Running Oracle Database on Docker on Apple M1 Chip

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This post is for you if you have an Apple M1 laptop and cannot get Oracle Database to run on Docker.

The reason Oracle Database, and lots of other software, doesn’t run on the new Apple Silicon is their new chip uses a different instructions set to what is used by Intel chips. Most of the Database vendors have come out to say they will not be porting their Databases to the M1 chip, as most/all servers out there run on x86 chips, and the cost of porting is just not worth it, as there is zero customers.

Are you using an x86 Chip computer (Windows or Macs with intel chips)? If so, follow these instructions (and ignore this post)

If you have been using Apple for your laptop for some time and have recently upgraded, you are now using the M1 chip, you have probably found some of your software doesn’t run. In my scenario (and with many other people) you can no longer run an Oracle Database 😦

But there does seem to be a possible solution and this has been highlighted by Tom de Vroomen on his blog. A work around is to spin up an x86 container using Colima. Tom has given some instructions on his blog, and what I list below is an extended set of instructions to get fully setup and running with Oracle on Docker on M1 chip.

1-Install Homebrew

You might have Homebrew installed, but if not run the following to install.

/bin/bash -c "$(curl -fsSL"

2-Install colima

You can not install Colima using Homebrew. This might take a minute or two to run.

brew install colima

3-Start colima x86 container

With Colima installed, we can now start an x86 container.

colima start --arch x86_64 --memory 4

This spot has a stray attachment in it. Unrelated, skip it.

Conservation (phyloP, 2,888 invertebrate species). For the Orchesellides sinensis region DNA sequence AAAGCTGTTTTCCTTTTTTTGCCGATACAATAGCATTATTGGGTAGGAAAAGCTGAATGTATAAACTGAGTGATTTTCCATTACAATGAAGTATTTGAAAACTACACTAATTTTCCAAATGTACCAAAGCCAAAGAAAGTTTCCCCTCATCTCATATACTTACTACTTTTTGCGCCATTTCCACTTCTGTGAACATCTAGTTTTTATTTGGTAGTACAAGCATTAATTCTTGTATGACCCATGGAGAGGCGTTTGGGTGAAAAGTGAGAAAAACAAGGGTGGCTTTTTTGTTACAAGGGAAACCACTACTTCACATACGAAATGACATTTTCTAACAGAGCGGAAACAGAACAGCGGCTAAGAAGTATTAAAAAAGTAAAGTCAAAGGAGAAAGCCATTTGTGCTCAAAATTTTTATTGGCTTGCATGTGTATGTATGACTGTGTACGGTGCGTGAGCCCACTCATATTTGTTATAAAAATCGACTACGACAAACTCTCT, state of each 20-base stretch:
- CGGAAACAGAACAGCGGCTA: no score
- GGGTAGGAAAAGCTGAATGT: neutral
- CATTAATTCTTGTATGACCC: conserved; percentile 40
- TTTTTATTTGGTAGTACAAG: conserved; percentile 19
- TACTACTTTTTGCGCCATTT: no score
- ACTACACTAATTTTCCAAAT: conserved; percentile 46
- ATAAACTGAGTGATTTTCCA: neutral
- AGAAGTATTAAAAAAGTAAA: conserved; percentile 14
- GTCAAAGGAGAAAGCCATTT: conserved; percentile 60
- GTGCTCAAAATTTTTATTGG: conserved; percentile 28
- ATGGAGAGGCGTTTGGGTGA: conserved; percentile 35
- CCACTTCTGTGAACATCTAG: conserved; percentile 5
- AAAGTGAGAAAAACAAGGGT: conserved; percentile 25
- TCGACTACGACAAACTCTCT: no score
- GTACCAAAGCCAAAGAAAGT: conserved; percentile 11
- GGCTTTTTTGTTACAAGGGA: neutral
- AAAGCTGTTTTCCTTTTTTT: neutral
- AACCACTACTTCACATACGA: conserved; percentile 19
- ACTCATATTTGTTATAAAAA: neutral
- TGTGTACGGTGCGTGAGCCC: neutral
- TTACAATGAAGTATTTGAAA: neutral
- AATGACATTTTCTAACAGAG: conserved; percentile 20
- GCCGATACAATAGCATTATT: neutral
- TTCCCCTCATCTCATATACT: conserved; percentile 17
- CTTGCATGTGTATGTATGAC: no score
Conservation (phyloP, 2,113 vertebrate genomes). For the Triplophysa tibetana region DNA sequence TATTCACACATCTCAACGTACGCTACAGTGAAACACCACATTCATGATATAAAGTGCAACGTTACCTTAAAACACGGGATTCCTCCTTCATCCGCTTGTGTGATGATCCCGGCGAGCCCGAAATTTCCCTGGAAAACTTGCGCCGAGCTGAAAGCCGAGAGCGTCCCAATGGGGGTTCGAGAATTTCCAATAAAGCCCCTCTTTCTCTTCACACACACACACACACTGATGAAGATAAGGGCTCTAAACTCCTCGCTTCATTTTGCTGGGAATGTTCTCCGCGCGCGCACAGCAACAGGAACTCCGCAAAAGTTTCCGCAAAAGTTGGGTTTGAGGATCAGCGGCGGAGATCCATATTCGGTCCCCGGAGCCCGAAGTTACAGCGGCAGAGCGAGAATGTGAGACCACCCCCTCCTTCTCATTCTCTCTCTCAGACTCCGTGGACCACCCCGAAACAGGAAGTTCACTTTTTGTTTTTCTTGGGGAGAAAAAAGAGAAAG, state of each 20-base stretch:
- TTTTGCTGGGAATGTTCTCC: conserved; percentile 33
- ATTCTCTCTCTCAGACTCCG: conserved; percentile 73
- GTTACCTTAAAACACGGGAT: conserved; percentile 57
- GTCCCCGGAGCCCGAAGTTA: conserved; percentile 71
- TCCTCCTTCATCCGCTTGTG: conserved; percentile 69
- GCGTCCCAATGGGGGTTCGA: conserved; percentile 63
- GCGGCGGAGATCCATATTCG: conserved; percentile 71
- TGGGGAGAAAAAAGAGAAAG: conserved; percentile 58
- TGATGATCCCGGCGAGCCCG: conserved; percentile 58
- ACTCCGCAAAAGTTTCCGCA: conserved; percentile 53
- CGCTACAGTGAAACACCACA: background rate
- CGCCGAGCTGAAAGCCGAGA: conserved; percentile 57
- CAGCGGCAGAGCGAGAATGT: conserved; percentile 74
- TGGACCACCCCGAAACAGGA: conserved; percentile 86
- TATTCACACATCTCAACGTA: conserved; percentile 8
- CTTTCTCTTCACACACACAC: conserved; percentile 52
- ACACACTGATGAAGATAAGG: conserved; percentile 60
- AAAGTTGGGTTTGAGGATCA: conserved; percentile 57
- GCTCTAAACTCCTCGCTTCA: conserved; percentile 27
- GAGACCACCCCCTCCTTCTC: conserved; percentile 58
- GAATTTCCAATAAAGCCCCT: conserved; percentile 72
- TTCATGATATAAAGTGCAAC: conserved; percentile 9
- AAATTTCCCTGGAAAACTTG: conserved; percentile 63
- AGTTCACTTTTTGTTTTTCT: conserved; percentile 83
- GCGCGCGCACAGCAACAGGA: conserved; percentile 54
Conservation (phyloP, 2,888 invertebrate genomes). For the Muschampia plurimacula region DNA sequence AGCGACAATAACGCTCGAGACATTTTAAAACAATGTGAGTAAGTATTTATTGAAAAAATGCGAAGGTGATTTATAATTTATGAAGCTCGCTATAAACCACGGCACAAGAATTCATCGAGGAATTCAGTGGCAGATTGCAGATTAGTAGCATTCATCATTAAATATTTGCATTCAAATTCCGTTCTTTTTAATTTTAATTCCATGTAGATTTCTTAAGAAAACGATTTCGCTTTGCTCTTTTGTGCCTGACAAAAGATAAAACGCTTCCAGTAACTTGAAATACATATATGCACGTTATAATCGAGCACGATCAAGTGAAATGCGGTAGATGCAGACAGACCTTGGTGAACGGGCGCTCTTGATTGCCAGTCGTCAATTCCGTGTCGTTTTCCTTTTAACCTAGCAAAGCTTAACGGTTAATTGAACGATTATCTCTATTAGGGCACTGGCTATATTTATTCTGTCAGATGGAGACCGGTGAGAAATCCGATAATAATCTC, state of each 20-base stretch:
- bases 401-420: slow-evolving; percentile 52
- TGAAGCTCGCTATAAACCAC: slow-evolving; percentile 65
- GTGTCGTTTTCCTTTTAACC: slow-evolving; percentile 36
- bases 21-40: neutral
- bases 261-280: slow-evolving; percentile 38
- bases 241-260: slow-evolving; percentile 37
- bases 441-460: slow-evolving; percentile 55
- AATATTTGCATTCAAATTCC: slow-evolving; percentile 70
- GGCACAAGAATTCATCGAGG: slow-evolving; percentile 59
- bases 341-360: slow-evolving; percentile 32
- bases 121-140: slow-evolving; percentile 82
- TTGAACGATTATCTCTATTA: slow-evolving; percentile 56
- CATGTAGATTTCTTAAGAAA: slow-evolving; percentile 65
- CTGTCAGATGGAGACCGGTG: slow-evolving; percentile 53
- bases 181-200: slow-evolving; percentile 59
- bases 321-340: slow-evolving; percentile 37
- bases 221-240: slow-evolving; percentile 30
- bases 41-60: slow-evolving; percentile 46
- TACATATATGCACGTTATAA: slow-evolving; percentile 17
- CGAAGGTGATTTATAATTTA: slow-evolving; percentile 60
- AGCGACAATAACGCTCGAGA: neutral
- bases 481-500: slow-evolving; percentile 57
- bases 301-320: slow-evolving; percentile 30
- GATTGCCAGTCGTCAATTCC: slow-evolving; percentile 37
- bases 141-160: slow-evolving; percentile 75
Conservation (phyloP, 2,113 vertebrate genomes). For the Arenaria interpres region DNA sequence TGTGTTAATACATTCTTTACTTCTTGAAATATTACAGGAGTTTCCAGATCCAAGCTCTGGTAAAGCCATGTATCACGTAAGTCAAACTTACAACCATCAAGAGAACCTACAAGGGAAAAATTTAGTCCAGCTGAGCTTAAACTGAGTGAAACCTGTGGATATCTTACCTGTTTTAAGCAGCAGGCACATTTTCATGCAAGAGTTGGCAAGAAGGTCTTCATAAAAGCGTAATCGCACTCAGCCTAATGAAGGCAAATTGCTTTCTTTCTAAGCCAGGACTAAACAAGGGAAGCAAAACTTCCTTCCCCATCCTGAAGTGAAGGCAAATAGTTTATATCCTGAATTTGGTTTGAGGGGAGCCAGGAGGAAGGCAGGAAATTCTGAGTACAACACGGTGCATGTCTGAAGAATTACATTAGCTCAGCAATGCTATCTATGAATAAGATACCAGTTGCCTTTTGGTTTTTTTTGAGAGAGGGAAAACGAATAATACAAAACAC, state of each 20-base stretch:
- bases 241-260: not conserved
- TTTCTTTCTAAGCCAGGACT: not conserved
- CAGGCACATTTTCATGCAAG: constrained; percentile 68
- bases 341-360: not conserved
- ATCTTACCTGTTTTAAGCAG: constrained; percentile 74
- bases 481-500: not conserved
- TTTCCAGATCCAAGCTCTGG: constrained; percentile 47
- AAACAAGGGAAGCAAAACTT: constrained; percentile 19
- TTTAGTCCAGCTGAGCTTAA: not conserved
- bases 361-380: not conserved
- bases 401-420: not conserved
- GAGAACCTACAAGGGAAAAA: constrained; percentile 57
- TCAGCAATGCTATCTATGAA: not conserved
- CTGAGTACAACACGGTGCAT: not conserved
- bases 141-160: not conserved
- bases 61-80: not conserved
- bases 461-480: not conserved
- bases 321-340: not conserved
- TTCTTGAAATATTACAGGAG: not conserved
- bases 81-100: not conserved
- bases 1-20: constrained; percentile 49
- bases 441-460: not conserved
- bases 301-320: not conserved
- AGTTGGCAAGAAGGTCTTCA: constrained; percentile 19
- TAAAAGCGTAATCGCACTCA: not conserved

The container will be based on x86, which is the important part of what we need. The memory is 4GB, but you can probably drop that a little.

The above command should start within a second or two.

4-Install Oracle Database for Docker

The following command will create an Oracle Database docker image using the image created by Gerald Venzi.

docker run -d -p 1521:1521 -e ORACLE_PASSWORD=<your password> -v oracle-volume:/opt/oracle/oradata gvenzl/oracle-xe

I changed <your password> to SysPassword1.

This will create the docker image and will allow for any changes to the database to be persisted after you shutdown docker. This is what you want to happen.

5-Log-in to Oracle as System

Open the docker client to see if the Oracle Database image is running. If not click on the run button.

When it finishes starting up, open the command line (see icon to the left of the run button), and log in as the SYSTEM user.

sqlplus system/SysPassword1@//localhost/XEPDB1

You are now running Oracle Database on Docker on an M1 chip laptop 🙂

6-Create new user

You shouldn’t use the System user, as that is like using root for everything. You’ll need to create a new user/schema in the database for you to use for your work. Run the following.

create user brendan identified by BTPassword1 default tablespace users
grant connect, resource to brendan;

If these run without any errors you now have your own schema in the Oracle Database on Docker (on M1 chip)

7-Connect using SQL*Plus & SQL Developer

Now let’s connect to the schema using sqlplus.

sqlplus brendan/BTPassword1@//localhost/XEPDB1

That should work for you and you can now proceed using the command line tool.